(10.) Masalunga C, Cruz M, Porter B, Roseff S, Chui B, Mainali E. Increased hemolysis from saline pre-washing RBCs or centrifugal pumps in neonatal ECMO. J Perinatol. 2007; 27(6):380-384.

(11.) Laga AC, Cheves TA, Sweeney JD. The effect of specimen hemolysis on coagulation test results. Am J Clin Pathol. 2006; 126(5):748-755.

(12.) Lippi G, Montagnana M, Salvagno GL, Guidi GC. Interference of blood cell lysis on routine coagulation testing. Arch Pathol Lab Med. 2006; 130(2):181-184.

(13.) Simard JM, Schreibman D, Aldrich EF, et al. Unfractionated heparin: multitargeted therapy for delayed neurological deficits induced by subarachnoid hemorrhage. Neurocrit Care. 2010; 13(3):439-449.

(14.) Steinhorn RH, Isham-Schopf B, Smith C, Green TP. Hemolysis during long-term extracorporeal membrane oxygenation. J Pediatr. 1989; 115(4):625-630.

(15.) Lippi G, Plebani M, Favaloro EJ. Interference in coagulation testing: focus on spurious hemolysis, icterus, and lipemia. Semin Thromb Hemost. 2013; 39(3): 258-266.

(16.) Kunzer W, Ohling D. Coagulation studies in children, X: bilirubin & blood coagulation [in German]. Ann Paediatr. 1959; 192(1):53-61.

(17.) Kuenzer W, Boettcher D. Bilirubin and coagulation of blood. Nature. 1963; 199:1197.

(18.) Tiker F, Gurakan B, Tarcan A. Relationship between serum bilirubin and coagulation test results in 1-month-old infants. Indian J Pediatr. 2005; 72(3):205-207.

(19.) Gausman JN, Marlar RA. Inaccuracy of a "spiked curve" for monitoring unfractionated heparin therapy. Am J Clin Pathol. 2011; 135(6):870-876.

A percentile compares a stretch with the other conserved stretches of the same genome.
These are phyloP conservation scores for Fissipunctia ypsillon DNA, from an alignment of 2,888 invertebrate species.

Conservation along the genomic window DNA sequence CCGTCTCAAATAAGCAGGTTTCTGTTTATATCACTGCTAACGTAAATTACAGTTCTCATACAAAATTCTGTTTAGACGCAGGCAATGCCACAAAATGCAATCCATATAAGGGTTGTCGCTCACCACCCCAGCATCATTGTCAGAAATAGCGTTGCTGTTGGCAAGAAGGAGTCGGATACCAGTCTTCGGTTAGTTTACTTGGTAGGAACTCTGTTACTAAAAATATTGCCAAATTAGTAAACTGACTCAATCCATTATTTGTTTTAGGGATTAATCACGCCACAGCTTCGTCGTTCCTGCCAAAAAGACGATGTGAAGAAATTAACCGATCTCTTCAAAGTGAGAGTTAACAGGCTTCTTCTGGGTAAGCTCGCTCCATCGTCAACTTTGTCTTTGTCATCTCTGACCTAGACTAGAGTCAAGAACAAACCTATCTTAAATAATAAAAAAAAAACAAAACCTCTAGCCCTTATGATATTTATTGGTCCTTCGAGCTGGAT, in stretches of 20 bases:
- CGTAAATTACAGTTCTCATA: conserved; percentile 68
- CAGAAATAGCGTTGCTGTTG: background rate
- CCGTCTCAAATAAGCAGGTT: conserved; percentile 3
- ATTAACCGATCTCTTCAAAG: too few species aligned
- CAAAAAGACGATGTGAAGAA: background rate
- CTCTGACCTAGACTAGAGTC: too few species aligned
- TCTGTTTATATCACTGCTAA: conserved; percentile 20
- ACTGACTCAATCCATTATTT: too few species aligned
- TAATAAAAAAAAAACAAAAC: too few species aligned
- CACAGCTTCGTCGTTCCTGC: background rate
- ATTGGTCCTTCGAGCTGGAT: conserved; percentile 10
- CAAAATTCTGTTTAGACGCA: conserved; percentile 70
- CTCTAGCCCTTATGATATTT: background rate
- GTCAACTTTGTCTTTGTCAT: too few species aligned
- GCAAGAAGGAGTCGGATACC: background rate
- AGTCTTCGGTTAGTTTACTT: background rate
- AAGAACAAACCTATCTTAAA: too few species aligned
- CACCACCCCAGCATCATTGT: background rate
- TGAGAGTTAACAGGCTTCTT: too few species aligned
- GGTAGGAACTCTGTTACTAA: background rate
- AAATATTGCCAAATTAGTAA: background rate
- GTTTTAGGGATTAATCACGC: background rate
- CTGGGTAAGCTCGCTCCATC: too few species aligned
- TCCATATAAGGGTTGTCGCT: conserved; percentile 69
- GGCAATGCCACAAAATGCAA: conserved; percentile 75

(20.) Lawrie AS, Harrison P, Cardigan RA, Mackie IJ. The characterization and impact of microparticles on haemostasis within fresh-frozen plasma. Vox Sang. 2008; 95(3):197-204.

Vadim Kostousov, MD; Kim Nguyen, MLS, ASCPCM; Shilpa G. Hundalani, MD, MBBS; Jun Teruya, MD, DSc

Accepted for publication January 8, 2014.

From the Department of Pathology & Immunology (Drs Kostousov and Teruya), Pediatrics (Drs Hundalani and Teruya), and Medicine (Dr Teruya), Baylor College of Medicine, and the Division of Transfusion Medicine & Coagulation (Drs Kostousov and Teruya and Ms Nguyen) and the Department of Pediatrics, Section of Neonatology (Dr Hundalani), Texas Children's Hospital, Houston.

The authors have no relevant financial interest in the products or companies described in this article.

Parts of this manuscript were presented at the 23rd Annual Extracorporeal Life Support Organization (ELSO) Conference; September 2012; Seattle, Washington, as a poster presentation, and at the 24th Annual ELSO meeting; September 2013; Philadelphia, Pennsylvania, as an oral presentation.

Reprints: Jun Teruya, MD, DSc, Department of Pathology, Baylor College of Medicine, 6621 Fannin St, Ste WB 1100, Houston, TX 77030 (e-mail: jxteruya@txch.org).

Caption: Figure 1. Influence of free hemoglobin (Hb) (A) and bilirubin (B) on activated partial thromboplastin time (aPTT) in heparinized (final unfractionated heparin [UH] concentrations 0.3 and 0.6 U/mL) samples (median and interquartile range; n =6).

Caption: Figure 2. Influence of free hemoglobin (Hb) (A) and bilirubin (B) on anti-Xa activity in heparinized (final unfractionated heparin [UH] concentrations 0.3 and 0.6 U/mL) samples (median and interquartile range; n =6).

Caption: Figure 3. Anti-Xa activity in plasma samples from patients on extracorporeal membrane oxygenation with free hemoglobin (Hb) below 50 mg/dL (n =99) and above 50 mg/dL (n =50), median and interquartile range.
Activated Partial Thromboplastin Time (aPTT) Results
in Nonheparinized Samples With Bilirubinemia
and Elevated Free Hemoglobin (Hb)

                    aPTT, Median
              (Interquartile Range), s   P Value

Bilirubin
  Baseline        29.3 (27.5-29.5)         .01
  6 mg/dL          31.1 (28-32.5)
  12 mg/dL        32.8 (29.1-34.9)
Free Hb
  Baseline        29.8 (28.1-31.7)        .003
  100 mg/dL       29.4 (27.9-30.7)
  200 mg/dL       29.1 (27.6-30.3)
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Author:Kostousov, Vadim; Nguyen, Kim; Hundalani, Shilpa G.; Teruya, Jun
Publication:Archives of Pathology & Laboratory Medicine
Date:Nov 1, 2014